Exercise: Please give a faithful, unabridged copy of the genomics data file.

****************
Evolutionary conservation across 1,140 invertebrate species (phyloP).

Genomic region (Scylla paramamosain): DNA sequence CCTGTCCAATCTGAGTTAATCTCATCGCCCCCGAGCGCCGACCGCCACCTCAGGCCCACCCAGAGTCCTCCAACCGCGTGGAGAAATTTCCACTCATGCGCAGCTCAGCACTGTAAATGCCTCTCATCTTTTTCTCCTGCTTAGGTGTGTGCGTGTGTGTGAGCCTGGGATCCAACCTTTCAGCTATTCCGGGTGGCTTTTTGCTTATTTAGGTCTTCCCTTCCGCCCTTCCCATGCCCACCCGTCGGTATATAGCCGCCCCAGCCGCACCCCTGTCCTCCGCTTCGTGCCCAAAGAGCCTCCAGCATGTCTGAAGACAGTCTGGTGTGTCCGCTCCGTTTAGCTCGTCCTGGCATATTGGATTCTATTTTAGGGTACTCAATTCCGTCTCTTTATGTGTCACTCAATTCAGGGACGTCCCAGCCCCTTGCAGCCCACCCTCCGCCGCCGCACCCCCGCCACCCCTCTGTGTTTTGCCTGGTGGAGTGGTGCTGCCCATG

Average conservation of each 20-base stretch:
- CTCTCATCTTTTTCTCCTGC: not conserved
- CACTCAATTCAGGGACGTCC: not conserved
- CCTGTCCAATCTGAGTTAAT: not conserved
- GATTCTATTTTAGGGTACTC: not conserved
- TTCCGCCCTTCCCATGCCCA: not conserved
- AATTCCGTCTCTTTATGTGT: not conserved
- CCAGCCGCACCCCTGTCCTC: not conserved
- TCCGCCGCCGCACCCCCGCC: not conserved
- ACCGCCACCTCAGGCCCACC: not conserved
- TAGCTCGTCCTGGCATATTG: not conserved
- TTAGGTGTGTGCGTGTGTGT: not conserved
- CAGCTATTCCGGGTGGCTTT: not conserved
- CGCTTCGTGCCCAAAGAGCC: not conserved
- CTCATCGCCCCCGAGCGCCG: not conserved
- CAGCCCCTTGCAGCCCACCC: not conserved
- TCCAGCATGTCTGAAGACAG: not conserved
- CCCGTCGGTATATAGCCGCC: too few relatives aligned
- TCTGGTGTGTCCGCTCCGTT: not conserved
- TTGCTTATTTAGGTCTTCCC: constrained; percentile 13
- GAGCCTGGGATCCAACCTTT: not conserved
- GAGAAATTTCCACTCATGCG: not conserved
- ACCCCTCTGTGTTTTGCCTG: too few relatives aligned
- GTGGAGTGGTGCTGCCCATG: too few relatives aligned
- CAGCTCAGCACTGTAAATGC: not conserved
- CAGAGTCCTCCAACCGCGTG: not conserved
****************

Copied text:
Evolutionary conservation across 1,140 invertebrate species (phyloP).

Genomic region (Scylla paramamosain): DNA sequence CCTGTCCAATCTGAGTTAATCTCATCGCCCCCGAGCGCCGACCGCCACCTCAGGCCCACCCAGAGTCCTCCAACCGCGTGGAGAAATTTCCACTCATGCGCAGCTCAGCACTGTAAATGCCTCTCATCTTTTTCTCCTGCTTAGGTGTGTGCGTGTGTGTGAGCCTGGGATCCAACCTTTCAGCTATTCCGGGTGGCTTTTTGCTTATTTAGGTCTTCCCTTCCGCCCTTCCCATGCCCACCCGTCGGTATATAGCCGCCCCAGCCGCACCCCTGTCCTCCGCTTCGTGCCCAAAGAGCCTCCAGCATGTCTGAAGACAGTCTGGTGTGTCCGCTCCGTTTAGCTCGTCCTGGCATATTGGATTCTATTTTAGGGTACTCAATTCCGTCTCTTTATGTGTCACTCAATTCAGGGACGTCCCAGCCCCTTGCAGCCCACCCTCCGCCGCCGCACCCCCGCCACCCCTCTGTGTTTTGCCTGGTGGAGTGGTGCTGCCCATG

Average conservation of each 20-base stretch:
- CTCTCATCTTTTTCTCCTGC: not conserved
- CACTCAATTCAGGGACGTCC: not conserved
- CCTGTCCAATCTGAGTTAAT: not conserved
- GATTCTATTTTAGGGTACTC: not conserved
- TTCCGCCCTTCCCATGCCCA: not conserved
- AATTCCGTCTCTTTATGTGT: not conserved
- CCAGCCGCACCCCTGTCCTC: not conserved
- TCCGCCGCCGCACCCCCGCC: not conserved
- ACCGCCACCTCAGGCCCACC: not conserved
- TAGCTCGTCCTGGCATATTG: not conserved
- TTAGGTGTGTGCGTGTGTGT: not conserved
- CAGCTATTCCGGGTGGCTTT: not conserved
- CGCTTCGTGCCCAAAGAGCC: not conserved
- CTCATCGCCCCCGAGCGCCG: not conserved
- CAGCCCCTTGCAGCCCACCC: not conserved
- TCCAGCATGTCTGAAGACAG: not conserved
- CCCGTCGGTATATAGCCGCC: too few relatives aligned
- TCTGGTGTGTCCGCTCCGTT: not conserved
- TTGCTTATTTAGGTCTTCCC: constrained; percentile 13
- GAGCCTGGGATCCAACCTTT: not conserved
- GAGAAATTTCCACTCATGCG: not conserved
- ACCCCTCTGTGTTTTGCCTG: too few relatives aligned
- GTGGAGTGGTGCTGCCCATG: too few relatives aligned
- CAGCTCAGCACTGTAAATGC: not conserved
- CAGAGTCCTCCAACCGCGTG: not conserved